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Kashthamandap

Durbar Square, Kathmandu 44600, Nepal
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US$125.00*
and up
Full Day Kathmandu Valley Sightseeing Tour Including Bhaktapur
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Also known as "Pavilion of Wood," legend has it that this pagoda-style temple was constructed from the wood of a single tree.
  • Excellent39%
  • Very good34%
  • Average20%
  • Poor3%
  • Terrible4%
Travellers talk about
“single tree” (10 reviews)
“durbar square” (11 reviews)
LOCATION
Durbar Square, Kathmandu 44600, Nepal
CONTACT
Website
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Reviews (89)
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1 - 10 of 53 reviews

Reviewed 17 July 2017

We both found this place so interesting and so old. Our guide Susan was wonderful showing us around the Square. Still a lot of earthquake damage being repaired.

Thank Jen G
Reviewed 11 July 2017

I was shocked when I visited Durbar Square in Kathmandu two years after the extremely destructive earthquake on 25 April 2015, as I realized that Kashthamandap and some other monuments had collapsed. According to some local friends, the government have given priority to other temples,...More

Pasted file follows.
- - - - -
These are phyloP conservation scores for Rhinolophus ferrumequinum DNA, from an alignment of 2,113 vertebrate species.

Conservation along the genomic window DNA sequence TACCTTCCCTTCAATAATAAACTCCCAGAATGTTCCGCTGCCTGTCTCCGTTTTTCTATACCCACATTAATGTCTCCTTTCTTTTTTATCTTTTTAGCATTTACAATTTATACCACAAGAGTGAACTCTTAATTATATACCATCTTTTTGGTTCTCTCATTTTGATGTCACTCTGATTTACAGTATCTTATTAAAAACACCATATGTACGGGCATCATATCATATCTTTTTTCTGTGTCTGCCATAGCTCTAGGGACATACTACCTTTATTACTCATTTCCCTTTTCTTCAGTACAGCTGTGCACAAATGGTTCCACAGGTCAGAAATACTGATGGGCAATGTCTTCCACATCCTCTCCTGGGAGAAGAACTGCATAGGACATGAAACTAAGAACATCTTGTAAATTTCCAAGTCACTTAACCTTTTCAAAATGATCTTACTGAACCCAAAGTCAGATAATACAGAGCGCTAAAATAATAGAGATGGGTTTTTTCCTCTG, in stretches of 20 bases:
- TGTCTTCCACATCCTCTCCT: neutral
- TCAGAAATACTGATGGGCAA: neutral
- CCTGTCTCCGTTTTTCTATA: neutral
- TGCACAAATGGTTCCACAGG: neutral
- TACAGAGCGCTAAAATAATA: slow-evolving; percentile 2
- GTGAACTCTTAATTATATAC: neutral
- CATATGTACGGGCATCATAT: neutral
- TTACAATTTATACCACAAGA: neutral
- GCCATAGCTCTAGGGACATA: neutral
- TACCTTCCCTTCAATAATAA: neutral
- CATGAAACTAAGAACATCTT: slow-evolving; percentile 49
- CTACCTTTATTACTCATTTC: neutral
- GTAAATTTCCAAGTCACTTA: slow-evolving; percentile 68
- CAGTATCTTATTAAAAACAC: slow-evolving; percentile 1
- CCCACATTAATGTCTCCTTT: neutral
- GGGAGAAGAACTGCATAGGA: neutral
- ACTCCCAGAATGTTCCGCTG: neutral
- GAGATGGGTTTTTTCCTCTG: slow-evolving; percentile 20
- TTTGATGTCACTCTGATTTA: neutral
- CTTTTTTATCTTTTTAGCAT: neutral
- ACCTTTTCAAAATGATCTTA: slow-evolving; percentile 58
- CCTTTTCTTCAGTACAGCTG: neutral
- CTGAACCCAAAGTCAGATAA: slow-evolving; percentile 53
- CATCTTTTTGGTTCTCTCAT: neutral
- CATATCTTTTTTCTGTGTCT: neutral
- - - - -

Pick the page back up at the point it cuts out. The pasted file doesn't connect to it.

Thank Christopher P
Reviewed 16 April 2017

The is no more Kasthamandap after 2015 earthquake. At Durbar Square some other places were demolished or destroyed.

Thank HelsinkiFinnish
Reviewed 2 April 2017

This building is built of mainly wood and was badly damaged during the earthquake in 2015. This huge open temple was believed to be built by a single tree.

Thank SHDD
Reviewed 23 March 2017

since Earthquake all part not preserved , looks not like World Heritage area. Very dusty , does not look like Heritage place.

Thank Ritual F
Reviewed 22 February 2017

There was a lot of damage to Durbar Square and many of the buildings are being held up with props of wood etc.Very sad but the whole area is a must to visit whilst in Kathamndu

1  Thank caddyandbellA
Reviewed 21 February 2017 via mobile

Unfortunately it's been completely destroyed by the earthquake, but nevertheless interesting site to see if you're in the area

1  Thank Derek E
Reviewed 18 December 2016 via mobile

Our guide explained to us that the name Kathmandu was derived from Kashthamandap, signifying the importance of this temple that now lies completely in ruins after the 2015 earthquakes. The area of the temple is fenced off and there is reconstruction in process at the...More

1  Thank Shridhar_Jaju
Reviewed 16 December 2016

nicely built and heart of square,ancient and maintained as unesco site,depicts architecture intelligence of materials used to sustain rough colds and breeze

1  Thank DrSrinivas V
Reviewed 7 December 2016

Kathmandu temple is unique temple which is made of single wooden tree. Now its almost damage by last year devastating earthquake but again its reconstruction .

1  Thank johnyom276
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